| Herbs & Supplements:
What is Vervain Used for Today? | Dosage | Safety Issues | References
Verbena officinalisPrincipal Proposed Uses
Stimulating Flow of Breast MilkOther Proposed Uses
; Menstrual Pain
The herb vervain is a common perennial wildflower in England, found growing at the edge of roads and in meadows. It has a long history of use in Celtic religious tradition, and has been used as medicine by many cultures. The leaf and flower are the parts used medicinally.
Like other bitter plants, vervain has been used to stimulate appetite and digestion. Other traditional uses include treating abdominal spasms, fevers, depression (especially following illness or childbirth), and inadequate flow of breast milk.
What Is Vervain Used for Today?
Vervain is commonly recommended today to
increase flow of breast milk, as well as to treat
menstrual pain. However, there is no meaningful evidence to support any of these uses.
One study in rats found possible sedative effects with a vervain extract.1
A test-tube study found hints of potential
However, evidence like this is far, far too preliminary to show efficacy. Only
double-blind, placebo-controlled studies can prove that a treatment really works, and no studies of this type have been performed on vervain. (For information on why such studies are essential, see Why Does This Database Rely on Double-blind Studies?)
A typical dosage of vervain is 2–3 grams three times daily, taken as dry herb or made into tea. Equivalent dosages are also available in tincture form, and may be more palatable.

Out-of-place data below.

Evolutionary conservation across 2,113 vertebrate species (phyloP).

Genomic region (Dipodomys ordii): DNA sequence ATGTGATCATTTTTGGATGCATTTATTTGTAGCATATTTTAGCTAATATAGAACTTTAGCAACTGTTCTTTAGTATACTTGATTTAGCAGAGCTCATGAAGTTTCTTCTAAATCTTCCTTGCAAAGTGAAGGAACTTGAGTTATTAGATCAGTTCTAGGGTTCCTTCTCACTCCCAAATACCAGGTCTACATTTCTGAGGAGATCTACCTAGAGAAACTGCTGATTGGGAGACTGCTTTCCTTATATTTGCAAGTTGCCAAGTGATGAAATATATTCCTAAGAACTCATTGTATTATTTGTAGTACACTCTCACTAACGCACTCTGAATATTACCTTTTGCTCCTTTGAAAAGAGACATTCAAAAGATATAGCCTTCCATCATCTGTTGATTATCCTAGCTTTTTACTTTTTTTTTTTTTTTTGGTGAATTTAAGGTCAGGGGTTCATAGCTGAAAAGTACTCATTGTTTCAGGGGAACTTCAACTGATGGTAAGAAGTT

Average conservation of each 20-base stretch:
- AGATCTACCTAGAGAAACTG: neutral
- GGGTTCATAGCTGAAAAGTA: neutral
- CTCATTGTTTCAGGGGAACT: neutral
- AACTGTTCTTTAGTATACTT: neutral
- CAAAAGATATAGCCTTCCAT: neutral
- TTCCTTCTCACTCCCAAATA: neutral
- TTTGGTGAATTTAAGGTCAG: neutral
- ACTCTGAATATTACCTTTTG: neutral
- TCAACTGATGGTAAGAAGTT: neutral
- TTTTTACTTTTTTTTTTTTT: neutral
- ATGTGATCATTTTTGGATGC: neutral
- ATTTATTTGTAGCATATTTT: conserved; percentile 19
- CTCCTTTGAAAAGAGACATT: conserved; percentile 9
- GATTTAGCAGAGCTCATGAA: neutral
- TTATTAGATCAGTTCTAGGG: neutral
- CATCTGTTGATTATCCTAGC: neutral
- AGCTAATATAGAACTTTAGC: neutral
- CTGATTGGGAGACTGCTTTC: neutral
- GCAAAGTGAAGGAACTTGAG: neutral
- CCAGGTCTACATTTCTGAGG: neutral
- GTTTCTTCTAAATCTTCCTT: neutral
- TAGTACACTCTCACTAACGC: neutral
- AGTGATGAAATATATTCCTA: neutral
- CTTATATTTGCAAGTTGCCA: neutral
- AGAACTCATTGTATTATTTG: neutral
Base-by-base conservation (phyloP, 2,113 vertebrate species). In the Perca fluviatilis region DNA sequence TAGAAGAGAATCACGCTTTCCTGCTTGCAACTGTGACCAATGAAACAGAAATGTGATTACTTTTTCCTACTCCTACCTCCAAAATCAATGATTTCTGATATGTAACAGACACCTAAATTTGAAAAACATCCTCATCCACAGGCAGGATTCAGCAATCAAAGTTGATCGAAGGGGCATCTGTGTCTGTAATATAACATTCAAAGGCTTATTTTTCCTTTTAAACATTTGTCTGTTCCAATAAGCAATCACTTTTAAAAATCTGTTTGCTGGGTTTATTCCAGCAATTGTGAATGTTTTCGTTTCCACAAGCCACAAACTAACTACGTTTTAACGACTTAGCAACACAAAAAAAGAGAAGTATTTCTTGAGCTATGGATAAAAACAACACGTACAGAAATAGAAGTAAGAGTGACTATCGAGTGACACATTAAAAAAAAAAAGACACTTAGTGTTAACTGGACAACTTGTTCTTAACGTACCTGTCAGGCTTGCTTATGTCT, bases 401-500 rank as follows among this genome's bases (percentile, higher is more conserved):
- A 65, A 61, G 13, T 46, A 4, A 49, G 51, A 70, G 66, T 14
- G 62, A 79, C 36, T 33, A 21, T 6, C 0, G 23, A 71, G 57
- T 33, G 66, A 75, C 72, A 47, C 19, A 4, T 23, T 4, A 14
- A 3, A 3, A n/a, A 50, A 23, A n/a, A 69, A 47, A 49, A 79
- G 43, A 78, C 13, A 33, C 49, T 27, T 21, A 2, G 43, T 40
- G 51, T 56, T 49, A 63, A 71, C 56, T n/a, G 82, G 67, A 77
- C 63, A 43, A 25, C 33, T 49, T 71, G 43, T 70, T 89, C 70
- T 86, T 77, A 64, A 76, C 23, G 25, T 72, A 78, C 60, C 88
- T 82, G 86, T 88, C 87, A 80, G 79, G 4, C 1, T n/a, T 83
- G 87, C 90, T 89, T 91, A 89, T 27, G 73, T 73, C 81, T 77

Although vervain is thought to be a relatively safe herb, it has not undergone any meaningful safety testing at a modern scientific level. There is some reason to believe it may not be safe for use in pregnancy.3
Despite its reputation for enhancing flow of breast milk, safety in nursing women has also not been established. Additionally, safety in young children or people with severe liver or kidney disease remains unknown.
References [ + ]
Akanmu MA, Honda K, Inoue S, et al. Hypnotic effects of total aqueous extracts of
(Verbenaceae) in rats.
Psychiatry Clin Neurosci. 2002;56:309–10.
Dudai N, Weinstein Y, Krup M, et al. Citral is a new inducer of caspase-3 in tumor cell lines.
Planta Med. 2005;71:484–8.
Newall CA, Anderson LA, Phillipson JD.
Herbal Medicines: A Guide for Health-Care Professionals. London: The Pharmaceutical Press; 1996:263.
Last reviewed December 2015 by EBSCO CAM Review Board
Last Updated: 12/15/2015
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